Obesity Causes Hunger

The feeling of hunger is universal: Everyone can identify the effects of hunger. Few people wonder what causes hunger because the answer seems obvious: You experience hunger when you’re hungry. However, this answer doesn’t actually explain much. Certainly, people feel hunger when they need to eat, but other factors affect hunger symptoms.

The Effects of Hunger

Physical hunger manifests in several ways. The stomach contracts, causing what are popularly known as “hunger pains.” Hunger pains include both pangs and a hollow feeling. The stomach may also growl or rumble.

The effects of hunger extend to the brain. As the brain receives signals that the stomach is empty, people may experience irritability and headaches or find it difficult to concentrate. When lack of food depletes energy reserves, people may become lightheaded, dizzy or fatigued.

Causes of Hunger: Hormones

Hunger is directly tied to appetite, which is controlled by hormones. The hormone ghrelin, which stimulates appetite, rises before eating. Leptin, in contrast, is an appetite-suppressing hormone. Paradoxically, people suffering from obesity have lower than normal levels of ghrelin and high levels of leptin. This suggests that obese people may be resistant to leptin’s appetite suppressing effects, resulting in constant hunger.

Psychological Causes of Hunger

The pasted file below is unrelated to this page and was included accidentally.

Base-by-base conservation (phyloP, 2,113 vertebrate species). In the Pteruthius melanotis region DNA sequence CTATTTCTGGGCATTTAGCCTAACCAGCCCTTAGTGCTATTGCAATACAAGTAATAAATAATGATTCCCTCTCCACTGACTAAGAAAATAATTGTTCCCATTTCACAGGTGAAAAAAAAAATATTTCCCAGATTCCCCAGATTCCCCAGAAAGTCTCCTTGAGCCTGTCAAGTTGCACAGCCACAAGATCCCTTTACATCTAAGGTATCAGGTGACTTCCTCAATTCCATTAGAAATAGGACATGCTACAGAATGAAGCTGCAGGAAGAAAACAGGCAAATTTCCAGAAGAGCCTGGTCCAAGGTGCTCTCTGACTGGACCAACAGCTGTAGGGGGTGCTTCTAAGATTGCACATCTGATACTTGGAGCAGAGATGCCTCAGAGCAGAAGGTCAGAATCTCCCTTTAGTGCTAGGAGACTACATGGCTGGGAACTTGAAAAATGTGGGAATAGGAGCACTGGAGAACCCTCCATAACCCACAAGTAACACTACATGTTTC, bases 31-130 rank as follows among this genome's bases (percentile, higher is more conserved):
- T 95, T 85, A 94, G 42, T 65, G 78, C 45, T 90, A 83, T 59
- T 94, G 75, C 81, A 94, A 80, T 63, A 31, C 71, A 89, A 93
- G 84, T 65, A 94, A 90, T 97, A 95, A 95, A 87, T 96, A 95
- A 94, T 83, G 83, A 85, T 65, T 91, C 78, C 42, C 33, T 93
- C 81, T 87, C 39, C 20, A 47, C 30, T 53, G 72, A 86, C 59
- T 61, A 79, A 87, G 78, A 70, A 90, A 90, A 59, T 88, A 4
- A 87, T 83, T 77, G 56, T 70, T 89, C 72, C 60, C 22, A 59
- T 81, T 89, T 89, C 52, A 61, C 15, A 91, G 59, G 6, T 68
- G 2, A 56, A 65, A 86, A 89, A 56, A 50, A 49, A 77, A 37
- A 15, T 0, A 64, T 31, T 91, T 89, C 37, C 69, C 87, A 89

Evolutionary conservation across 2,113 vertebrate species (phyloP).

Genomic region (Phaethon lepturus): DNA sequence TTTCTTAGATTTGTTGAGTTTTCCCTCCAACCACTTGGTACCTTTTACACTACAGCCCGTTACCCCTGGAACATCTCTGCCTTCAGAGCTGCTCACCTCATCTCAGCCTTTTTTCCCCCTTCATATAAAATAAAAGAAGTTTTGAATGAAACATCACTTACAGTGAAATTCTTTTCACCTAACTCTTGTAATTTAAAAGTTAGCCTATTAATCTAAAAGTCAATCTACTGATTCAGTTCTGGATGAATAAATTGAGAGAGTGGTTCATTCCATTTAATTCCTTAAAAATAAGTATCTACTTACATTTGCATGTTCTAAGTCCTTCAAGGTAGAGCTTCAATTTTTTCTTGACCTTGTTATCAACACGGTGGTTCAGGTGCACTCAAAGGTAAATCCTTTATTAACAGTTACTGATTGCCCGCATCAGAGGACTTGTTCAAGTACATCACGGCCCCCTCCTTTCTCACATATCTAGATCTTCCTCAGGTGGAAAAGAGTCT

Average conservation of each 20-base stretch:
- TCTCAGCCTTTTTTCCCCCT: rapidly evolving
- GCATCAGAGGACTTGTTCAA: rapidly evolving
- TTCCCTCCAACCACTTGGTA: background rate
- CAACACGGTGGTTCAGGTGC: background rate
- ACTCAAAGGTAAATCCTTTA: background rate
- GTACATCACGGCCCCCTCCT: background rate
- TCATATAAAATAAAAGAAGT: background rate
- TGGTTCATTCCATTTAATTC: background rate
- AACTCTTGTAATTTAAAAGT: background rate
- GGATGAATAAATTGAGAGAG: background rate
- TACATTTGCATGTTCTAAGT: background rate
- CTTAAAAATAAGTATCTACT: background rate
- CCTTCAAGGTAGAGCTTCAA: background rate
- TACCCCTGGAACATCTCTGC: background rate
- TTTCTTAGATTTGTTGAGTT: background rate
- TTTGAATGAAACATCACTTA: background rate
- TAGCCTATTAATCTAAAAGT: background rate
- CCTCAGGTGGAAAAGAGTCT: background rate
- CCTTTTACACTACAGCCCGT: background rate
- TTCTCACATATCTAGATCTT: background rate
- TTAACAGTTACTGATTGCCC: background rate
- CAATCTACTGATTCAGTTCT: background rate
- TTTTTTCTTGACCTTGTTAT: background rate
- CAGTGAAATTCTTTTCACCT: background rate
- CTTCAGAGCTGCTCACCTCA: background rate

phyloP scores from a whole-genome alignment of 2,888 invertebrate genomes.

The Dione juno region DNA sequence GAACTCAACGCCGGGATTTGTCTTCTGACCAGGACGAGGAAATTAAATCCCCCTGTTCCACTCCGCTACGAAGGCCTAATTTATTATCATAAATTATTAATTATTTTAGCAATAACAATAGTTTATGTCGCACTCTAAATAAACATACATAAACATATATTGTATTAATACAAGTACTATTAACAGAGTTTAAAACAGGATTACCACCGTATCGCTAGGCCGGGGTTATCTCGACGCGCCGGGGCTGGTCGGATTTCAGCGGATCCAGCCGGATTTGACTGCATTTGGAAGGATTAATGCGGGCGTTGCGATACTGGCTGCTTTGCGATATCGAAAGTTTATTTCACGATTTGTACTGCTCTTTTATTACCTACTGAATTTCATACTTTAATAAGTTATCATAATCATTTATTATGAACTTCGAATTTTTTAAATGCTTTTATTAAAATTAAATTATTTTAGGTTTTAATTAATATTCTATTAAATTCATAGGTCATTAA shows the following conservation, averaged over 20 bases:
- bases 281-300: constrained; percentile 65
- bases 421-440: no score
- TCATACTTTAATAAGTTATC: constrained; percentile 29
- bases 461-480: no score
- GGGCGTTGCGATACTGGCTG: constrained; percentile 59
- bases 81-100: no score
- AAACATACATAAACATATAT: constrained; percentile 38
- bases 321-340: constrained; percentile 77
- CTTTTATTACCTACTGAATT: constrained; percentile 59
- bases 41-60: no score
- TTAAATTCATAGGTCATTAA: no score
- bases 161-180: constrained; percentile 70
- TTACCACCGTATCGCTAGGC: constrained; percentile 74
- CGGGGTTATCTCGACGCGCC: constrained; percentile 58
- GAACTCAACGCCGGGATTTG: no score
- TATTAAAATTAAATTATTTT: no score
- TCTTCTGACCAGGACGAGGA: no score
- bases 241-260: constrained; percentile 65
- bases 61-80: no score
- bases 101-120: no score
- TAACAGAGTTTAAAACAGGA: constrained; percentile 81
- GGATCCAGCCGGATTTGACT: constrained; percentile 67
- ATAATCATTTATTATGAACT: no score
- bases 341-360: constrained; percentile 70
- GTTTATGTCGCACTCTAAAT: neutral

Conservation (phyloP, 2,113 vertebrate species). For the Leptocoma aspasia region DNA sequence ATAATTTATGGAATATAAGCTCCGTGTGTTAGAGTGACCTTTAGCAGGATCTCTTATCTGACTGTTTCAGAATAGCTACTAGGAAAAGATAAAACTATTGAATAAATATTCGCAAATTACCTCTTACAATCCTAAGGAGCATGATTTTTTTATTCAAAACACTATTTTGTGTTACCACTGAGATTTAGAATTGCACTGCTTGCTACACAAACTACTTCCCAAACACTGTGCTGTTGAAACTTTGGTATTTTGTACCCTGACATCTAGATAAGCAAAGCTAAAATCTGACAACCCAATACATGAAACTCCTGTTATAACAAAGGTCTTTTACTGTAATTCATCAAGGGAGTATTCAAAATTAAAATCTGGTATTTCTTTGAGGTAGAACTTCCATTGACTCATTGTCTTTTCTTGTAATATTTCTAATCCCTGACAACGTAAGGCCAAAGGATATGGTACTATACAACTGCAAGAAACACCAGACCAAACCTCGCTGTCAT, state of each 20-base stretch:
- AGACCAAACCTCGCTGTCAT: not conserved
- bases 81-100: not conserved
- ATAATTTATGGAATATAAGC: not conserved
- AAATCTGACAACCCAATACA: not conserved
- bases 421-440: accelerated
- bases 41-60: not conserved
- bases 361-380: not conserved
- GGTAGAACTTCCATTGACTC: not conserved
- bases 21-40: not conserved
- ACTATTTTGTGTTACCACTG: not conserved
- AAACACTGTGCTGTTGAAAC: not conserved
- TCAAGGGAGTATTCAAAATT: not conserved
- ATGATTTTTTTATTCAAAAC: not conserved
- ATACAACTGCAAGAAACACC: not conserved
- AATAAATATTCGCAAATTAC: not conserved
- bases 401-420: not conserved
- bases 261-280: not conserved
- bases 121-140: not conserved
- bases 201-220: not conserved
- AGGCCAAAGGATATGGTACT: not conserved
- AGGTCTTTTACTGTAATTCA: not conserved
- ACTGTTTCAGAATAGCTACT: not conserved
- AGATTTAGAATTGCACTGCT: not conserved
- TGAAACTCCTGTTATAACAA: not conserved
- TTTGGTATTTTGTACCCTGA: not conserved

Psychological causes of hunger have little to do with physical hunger — a person can experience psychological hunger on a full stomach. Psychological hunger can be triggered by the smell or sight of a favorite food. The food does not have to be physically present: A television commercial or picture can be enough to trigger a craving.

Associating eating with certain activities can trigger psychological hunger. For instance, many people snack while watching television. The brain associates the two activities, so the act of watching television can trigger feelings of hunger.

Emotional eating occurs when people eat to deal with stress or upsetting emotions. The emotion triggers hunger and the urge to eat, which provides temporary comfort and relief. The association of emotions and food is a common cause of overeating.

Constant Hunger and Excessive Hunger Causes

Constant hunger can be a sign of a medical disorder. Excessive hunger causes may include:

  • Anxiety
  • Bipolar disorder
  • Brain injuries
  • Depression
  • Diabetes
  • Hyperthyroidism
  • Tapeworms or other parasites.

Constant hunger can also indicate the presence of eating disorders such as binge eating and bulimia nervosa. If you are experiencing the effects of hunger, despite eating enough, speak with your doctor to determine what is causing your excessive hunger.

Resources

Hara, T. (1997). Hunger and eating. Retrieved April 18, 2010, from http://www.csun.edu/~vcpsy00h/students/hunger.htm.

Pearson Education Staff. (n.d.). Healthy eating: Hunger vs. cravings. Retrieved April 18, 2010, from http://life.familyeducation.com/foods/nutrition-and-diet/44294.html.

Robinson, D. (2007). Appetite regulation: Hormones and antipsychotics. Retrieved April 19, 2010, from http://www.primarypsychiatry.com/aspx/articledetail.aspx?articleid=1431.

Tatum, M. (n.d.). What are hunger pains. Retrieved April 18, 2010, from http://www.wisegeek.com/what-are-hunger-pains.htm.